This is more than just expansion and extermination of the enemy. This is not some half-assed broadstroke over a massive interstellar expanse. This is about digging deep, of taking the initiative to color history, to become a sort of reflective historian. To this end, German philosopher G.W.F. Hegel explains: “Here the main thing is the elaboration of the historical material, which the historian approaches with his spirit… Especially important are the principles the author sets up for himself, based in part on the content and goals of the actions and events [of history], and in part on the way he constructs history.”

What a marvelous opportunity HoI4 will give us: To give us this orb of history, of this specific conflict and allow us to interact with it on so many different fronts. The game’s setting is recent enough that we can impart our own principles, as Hegel states, in how we go about playing. How big are the ripples we can create. How altered our modern world can become. How twisted or righteous will the geopolitical landscape turn out to be? How engaging can we make our end game screenshots!

… We have but 28 days to find out.


Weekend Gaming – TBD

I’ve got a Steam backlog – not as robust compared to other users but it’s there, all right. It doesn’t haunt my thoughts or give me pangs of guilt or remorse or shame. But, still, it’s there. And I am mindful of it. I was prompted by this particular forum thread over at Gamers With Jobs this past week to add the prices paid for my unplayed games and the sum was enough to give me pause. Again, my reaction didn’t result in some kind of staggering existential crisis, but that monetary figure was heavy enough for me to ask myself ‘Is it worth it?’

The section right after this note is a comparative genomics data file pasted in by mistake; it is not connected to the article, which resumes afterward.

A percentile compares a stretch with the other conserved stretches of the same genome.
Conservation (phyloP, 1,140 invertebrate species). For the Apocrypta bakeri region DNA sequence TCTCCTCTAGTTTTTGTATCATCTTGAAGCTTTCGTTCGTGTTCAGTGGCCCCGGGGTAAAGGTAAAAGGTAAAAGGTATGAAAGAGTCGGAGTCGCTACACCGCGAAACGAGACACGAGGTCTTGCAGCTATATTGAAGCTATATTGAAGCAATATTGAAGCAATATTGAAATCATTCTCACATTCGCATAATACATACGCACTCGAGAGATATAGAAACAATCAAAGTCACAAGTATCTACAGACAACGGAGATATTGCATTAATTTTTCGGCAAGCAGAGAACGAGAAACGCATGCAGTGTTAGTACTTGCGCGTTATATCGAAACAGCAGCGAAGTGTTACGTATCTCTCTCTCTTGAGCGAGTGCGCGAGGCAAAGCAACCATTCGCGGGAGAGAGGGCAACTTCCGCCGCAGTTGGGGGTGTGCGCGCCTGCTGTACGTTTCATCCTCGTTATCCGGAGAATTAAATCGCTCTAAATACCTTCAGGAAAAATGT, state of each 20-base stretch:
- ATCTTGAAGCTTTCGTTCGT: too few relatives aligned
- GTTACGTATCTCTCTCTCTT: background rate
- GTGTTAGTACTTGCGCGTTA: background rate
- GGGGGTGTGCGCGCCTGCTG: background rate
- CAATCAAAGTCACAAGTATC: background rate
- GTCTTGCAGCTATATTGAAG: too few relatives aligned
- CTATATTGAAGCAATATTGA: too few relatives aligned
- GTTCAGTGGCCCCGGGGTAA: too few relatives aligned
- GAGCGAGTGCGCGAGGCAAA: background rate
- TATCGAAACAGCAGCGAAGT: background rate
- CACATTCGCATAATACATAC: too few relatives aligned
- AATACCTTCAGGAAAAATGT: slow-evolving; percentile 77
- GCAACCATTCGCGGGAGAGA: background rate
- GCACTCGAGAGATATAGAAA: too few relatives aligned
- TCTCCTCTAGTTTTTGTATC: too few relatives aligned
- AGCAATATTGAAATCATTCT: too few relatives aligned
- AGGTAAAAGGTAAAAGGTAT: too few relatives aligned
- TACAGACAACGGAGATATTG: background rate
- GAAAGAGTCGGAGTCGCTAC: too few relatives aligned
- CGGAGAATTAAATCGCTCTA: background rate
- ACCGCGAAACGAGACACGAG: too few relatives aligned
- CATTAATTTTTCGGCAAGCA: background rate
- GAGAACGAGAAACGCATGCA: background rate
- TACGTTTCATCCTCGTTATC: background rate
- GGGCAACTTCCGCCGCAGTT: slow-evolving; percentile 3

I related this experience to Sir Tony ButtonMasher who suggested that just in even asking myself this question there may be ‘something more’ to this problem. Perhaps this isn’t a concern about money spent but moreso time spent or that the time and money could have be spent elsewhere.

No. That wasn’t it. Gaming is a hobby which I consume in measured increments. I have never ever felt the need to justify the time and money spent. It is enriching and not just a distraction. The video game industry is growing and maturing, becoming, I think, a legitimate focus of critical thought. And I think that is fascinating, a cause for celebration. To me gaming is not just passive consumption, hence one of the reasons I enjoy writing about it and, when I can, streaming it.

I arrived to the conclusion that by asking ‘is it worth it?’ I wonder what I’m missing in my own library. Games genres are vast and multiplicative, they morph and cross-pollinate. Yes. Video games do not just appear from a puff of purple smoke. There are people behind these damned things. And whatever the result, however (un)successful a game is, however large its impact, there was, at the very least, an effort made, time spent, in transducing it from the theoretical realm. And the very least that I can do is make the effort to interact with these efforts.

So, here’s what I did: I created a new category in my Steam library. The ‘Pick List’ is a curated collection of games that are either Humble Bundle B-sides or whose discounts were so steep that I bought them just because. Sprinkled in there are ones I dabbled in but am now judging worthy of a revisit. A few titles that populate the Pick List are as follows: Banished, Eufloria HD, Grim Fandango Remastered, The Last Federation, Penumbra:Overture, Sacrifice, Teleglitch: Die More Edition.